Dina Hollingsworth: Summer vacation with a spiritual twist

Memorial House Manager Director keeps things running smooth
August 20, 2019

Story Location:
A. Felix duPont Memorial House
54 Oak Avenue
Rehoboth Beach  Delaware  19971
United States

Standing on the recently rebuilt back porch, shaded by a backyard of tall pines, Dina Hollingsworth said it’s one of her favorite spots on the entire A. Felix duPont Memorial House property in Rehoboth.

There’s almost always a wind that blows up Lake Gerar’s northwest finger, and there’s always birds and other wildlife to see, said Hollingsworth, Memorial House managing director. Binoculars were recently hung on the wall inside for guests to use, she said.

“This place really is a blessing,” she said. “This is such a beautiful place to work.” 

Sitting on Oak Avenue, Memorial House has carried the duPont name since 1952, when Anne Marvil d’Armand donated the property and the home to the Episcopal Church in Delaware. The house has 11 bedrooms, 13 bathrooms, two kitchens, two outdoor seating areas, three common living spaces and a chapel. It sleeps 34 people.

This is Hollingsworth’s second year as managing director after working part time for over a decade before that.

Hollingsworth describes staying at the house as, “Summer vacation, with a spiritual twist,” she said.

The house is in use all year long, but it’s during the summer months that Memorial House is in high gear. Hollingsworth said Friday afternoon a clergy host checks in first; soon after guests begin to arrive. Once the guests are all here, the clergy host holds a quick gathering in the dining room to see how the guests want the week to go based on their religious expectations – daily services in the chapel, Bible activities in the evening, morning gatherings on the brick patio overlooking Lake Gerar or nothing but Sunday service.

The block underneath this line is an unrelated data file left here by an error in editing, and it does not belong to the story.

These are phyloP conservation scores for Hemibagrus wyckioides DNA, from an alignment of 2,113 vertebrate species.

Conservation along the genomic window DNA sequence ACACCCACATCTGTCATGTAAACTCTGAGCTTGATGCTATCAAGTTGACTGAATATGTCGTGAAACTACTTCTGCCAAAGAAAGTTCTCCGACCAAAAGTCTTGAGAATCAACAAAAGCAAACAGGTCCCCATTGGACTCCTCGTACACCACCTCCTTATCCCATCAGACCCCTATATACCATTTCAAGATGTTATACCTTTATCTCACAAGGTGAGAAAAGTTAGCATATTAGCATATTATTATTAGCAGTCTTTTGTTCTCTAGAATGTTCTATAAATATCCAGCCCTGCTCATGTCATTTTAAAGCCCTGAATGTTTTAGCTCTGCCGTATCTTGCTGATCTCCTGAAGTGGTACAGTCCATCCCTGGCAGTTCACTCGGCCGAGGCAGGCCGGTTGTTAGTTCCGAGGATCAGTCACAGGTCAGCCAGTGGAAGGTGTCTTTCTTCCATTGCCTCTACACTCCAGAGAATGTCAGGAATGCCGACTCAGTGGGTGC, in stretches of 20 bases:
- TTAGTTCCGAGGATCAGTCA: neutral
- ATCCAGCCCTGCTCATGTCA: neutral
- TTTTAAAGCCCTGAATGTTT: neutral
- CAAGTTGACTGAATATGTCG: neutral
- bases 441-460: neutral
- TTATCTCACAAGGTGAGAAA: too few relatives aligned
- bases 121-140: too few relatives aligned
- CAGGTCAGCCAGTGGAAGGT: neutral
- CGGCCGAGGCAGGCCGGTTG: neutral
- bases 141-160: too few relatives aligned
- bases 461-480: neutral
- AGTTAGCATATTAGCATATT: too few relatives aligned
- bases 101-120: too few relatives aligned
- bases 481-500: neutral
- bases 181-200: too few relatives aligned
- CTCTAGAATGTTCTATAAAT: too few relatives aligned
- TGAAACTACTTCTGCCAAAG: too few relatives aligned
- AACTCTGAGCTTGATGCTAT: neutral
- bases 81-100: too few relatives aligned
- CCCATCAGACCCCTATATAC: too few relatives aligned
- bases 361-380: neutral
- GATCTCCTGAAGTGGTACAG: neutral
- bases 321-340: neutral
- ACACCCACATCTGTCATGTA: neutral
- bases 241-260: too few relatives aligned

Hollingsworth said there’s a full-time chef who she works with at the beginning of the summer to create the menu. It’s different than working in a regular kitchen because the guests come into the kitchen and talk to the chef while he’s preparing food, she said.

As good as the food is, Hollingsworth said a guest favorite is the ice cream that’s available 24 hours a day.

“You should see it the mornings we have waffles. The kids will pile the ice cream on,” she said.

Hollingsworth said over the years, the house has been upgraded, but she and others before her have done their best to keep the house in its original state. Almost every room has wood paneling made of pecky cypress, a wood with fungus-made holes throughout. There are nooks and crannies throughout every corner of the house. 

“It’s really hard to keep the integrity of the house,” she said.

During a tour, Hollingsworth can’t help adjusting what the cleaning crew didn’t leave perfect. A pile of magazines in one of two downstairs sitting rooms is fanned out. A pillow for the couch in the room with the only television is missing, and it must be found. The sheets on a bed aren’t pulled tight. A spider web hanging in the corner of another bedroom, is swiped down with a broom. Bug sprays and sunscreen on a shelf next to the door leading to the brick patio are organized so guests can easily read the labels.